Pet Project: Trained Therapy Animals Boost the Moods of Hospitalized Patients With Cancer
August 22, 2016 – Theresa Sullivan Barger
Chaos Theory: Understanding the Genetic Chaos of Soft Tissue Sarcoma
August 22, 2016 – Arlene Weintraub
Battling for Benefits: Military Veterans With Cancer Fight for Government-Funded Health Care
August 23, 2016 – Mark Cantrell
A Strong Stomach: Eliminating Nausea and Vomiting for Patients With Cancer
August 23, 2016 – Dara Chadwick
The Picture of Health: Art Exhibits in Cancer Centers Help Patients and Families Heal
August 24, 2016 – Marilyn Fenichel
Training Could Make the Caregiving Experience More Manageable
August 25, 2016 – Katie Kosko and Ellie Leick
Facing Skin Cancer Risk
August 25, 2016 – Christopher Pirschel
Cancer Moonshot Should Make Clinical Trials a Priority
August 26, 2016 – Len Lichtenfeld, MD
Currently Viewing
A Coloring Book for Getting Through Tough Times During Cancer
August 26, 2016 – Katie Kosko
Oncology Groups Praise FDA Decision to Regulate E-Cigarettes
August 29, 2016 – Katie Kosko
"Let's Win" Aims to Reduce Research Burden for Those with Pancreatic Cancer
August 29, 2016 – Beth Fand Incollingo
Rescuing the Rescuers: The Effort to Cover and Monitor 9/11 Responders for Lung Disease and Cancer
August 29, 2016 – Mark Cantrell
End Stage: Talking About End-of-Life With Those With Cancer
August 30, 2016 – Mirchelle Louis
Should Immunocompromised Patients With Cancer Worry About Drinking Water?
August 30, 2016 – Roberta Codemo and Katie Kosko
Comments From Readers on CURE's Summer 2016 Issue
Medical Illustration: Marine-Derived Cancer Treatments
August 31, 2016 – Erin Moore
Building Consistency into Health Care for Patients with Cancer
August 24, 2016 – MIKE HENNESSY, SR.
With Genomic Insights, Soft Tissue Sarcoma Therapies are Evolving
August 23, 2016 – Debu Tripathy, MD

A Coloring Book for Getting Through Tough Times During Cancer

Deborah S. Derman created an adult coloring book to help patients cope with difficult times.
BY Katie Kosko
PUBLISHED August 26, 2016
The ability to grieve and heal comes at an individual’s own pace. If anyone knows that well, it is Deborah Derman, a professional grief counselor with more than 20 years of experience, whose own healing came by taking it one step at a time. 

Before the age of 40, she suffered three major tragedies: the suicide of a close friend; the death of her parents in the crash of a small plane, which she witnessed while waiting for them at the airport; and her husband’s sudden, deadly heart attack that left her widowed with two young sons and a third child, a little girl, on the way. Shortly after that, she was diagnosed with breast cancer. 

Derman, an 11-year breast cancer survivor, now spends her time helping others, and she hopes that her new book, “Colors of Loss and Healing: An Adult Coloring Book for Getting Through Tough Times,” will bring people a sense of calmness and reflection — something she wishes she’d had as she was trying to heal.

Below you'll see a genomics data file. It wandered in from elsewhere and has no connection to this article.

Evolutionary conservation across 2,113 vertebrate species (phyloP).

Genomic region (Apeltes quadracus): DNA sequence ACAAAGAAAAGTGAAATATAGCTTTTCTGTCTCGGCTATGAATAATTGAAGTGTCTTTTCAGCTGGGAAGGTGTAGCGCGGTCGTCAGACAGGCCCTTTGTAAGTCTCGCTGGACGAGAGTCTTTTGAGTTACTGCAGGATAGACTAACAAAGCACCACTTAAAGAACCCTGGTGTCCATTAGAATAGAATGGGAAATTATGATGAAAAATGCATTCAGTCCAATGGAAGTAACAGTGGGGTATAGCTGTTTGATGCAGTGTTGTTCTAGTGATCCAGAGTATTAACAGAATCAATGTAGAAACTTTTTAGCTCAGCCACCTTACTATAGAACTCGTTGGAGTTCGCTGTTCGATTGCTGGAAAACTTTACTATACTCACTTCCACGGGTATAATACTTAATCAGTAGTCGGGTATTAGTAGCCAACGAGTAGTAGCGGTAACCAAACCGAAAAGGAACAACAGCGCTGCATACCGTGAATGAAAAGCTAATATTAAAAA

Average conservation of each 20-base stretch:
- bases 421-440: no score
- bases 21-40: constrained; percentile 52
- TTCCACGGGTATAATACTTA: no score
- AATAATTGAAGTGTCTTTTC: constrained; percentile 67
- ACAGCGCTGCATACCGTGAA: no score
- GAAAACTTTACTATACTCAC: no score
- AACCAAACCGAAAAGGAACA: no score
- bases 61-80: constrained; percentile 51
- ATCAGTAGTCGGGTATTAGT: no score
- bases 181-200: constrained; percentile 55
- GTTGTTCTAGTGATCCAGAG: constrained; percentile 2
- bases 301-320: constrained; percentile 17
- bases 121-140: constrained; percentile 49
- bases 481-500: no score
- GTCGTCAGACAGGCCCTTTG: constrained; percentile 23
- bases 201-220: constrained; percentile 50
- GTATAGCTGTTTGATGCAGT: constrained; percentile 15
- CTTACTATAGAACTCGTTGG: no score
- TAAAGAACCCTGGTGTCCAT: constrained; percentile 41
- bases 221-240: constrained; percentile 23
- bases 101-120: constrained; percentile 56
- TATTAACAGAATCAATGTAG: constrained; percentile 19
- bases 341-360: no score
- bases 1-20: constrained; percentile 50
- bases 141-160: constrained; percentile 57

“I think when someone is undergoing a loss or they’re in the middle of a very stressful time, it’s important to carve out a space of peace and quiet, because from that place of peace and quiet you can gather your thoughts and you can figure out what your next step needs to be,” Derman says. 

She used her personal tragedies, along with insights from her professional life, to come up with 35 hopeful words meant to promote healing and forward movement through difficult times. To accompany each word, she carefully thought out an illustration that can be colored; these were then drawn by illustrator Lisa Powell Braun. The book also acts as a journal, with blank pages that can be filled with personal thoughts and feelings. 

Derman says her “lightbulb moment” came after a friend gave her a coloring book for her birthday on Christmas day last year. Opening it up, she saw a ton of blank spaces that needed to be filled. As she sat looking at the pages, she realized that the book mirrored the way she had managed to get through each of the tragedies that had come her way: one small space at a time. 

“All you have to do is pick up a pencil and start somewhere,” Derman says. “And it doesn’t matter if you’re in the lines, out of the lines; it doesn’t matter what color you choose. Just start.” 
Be the first to discuss this article on CURE's forum. >>
Talk about this article with other patients, caregivers, and advocates in the General Discussions CURE discussion group.

Related Articles


Sign In

Not a member? Sign up now!

Sign Up

Are you a member? Please Log In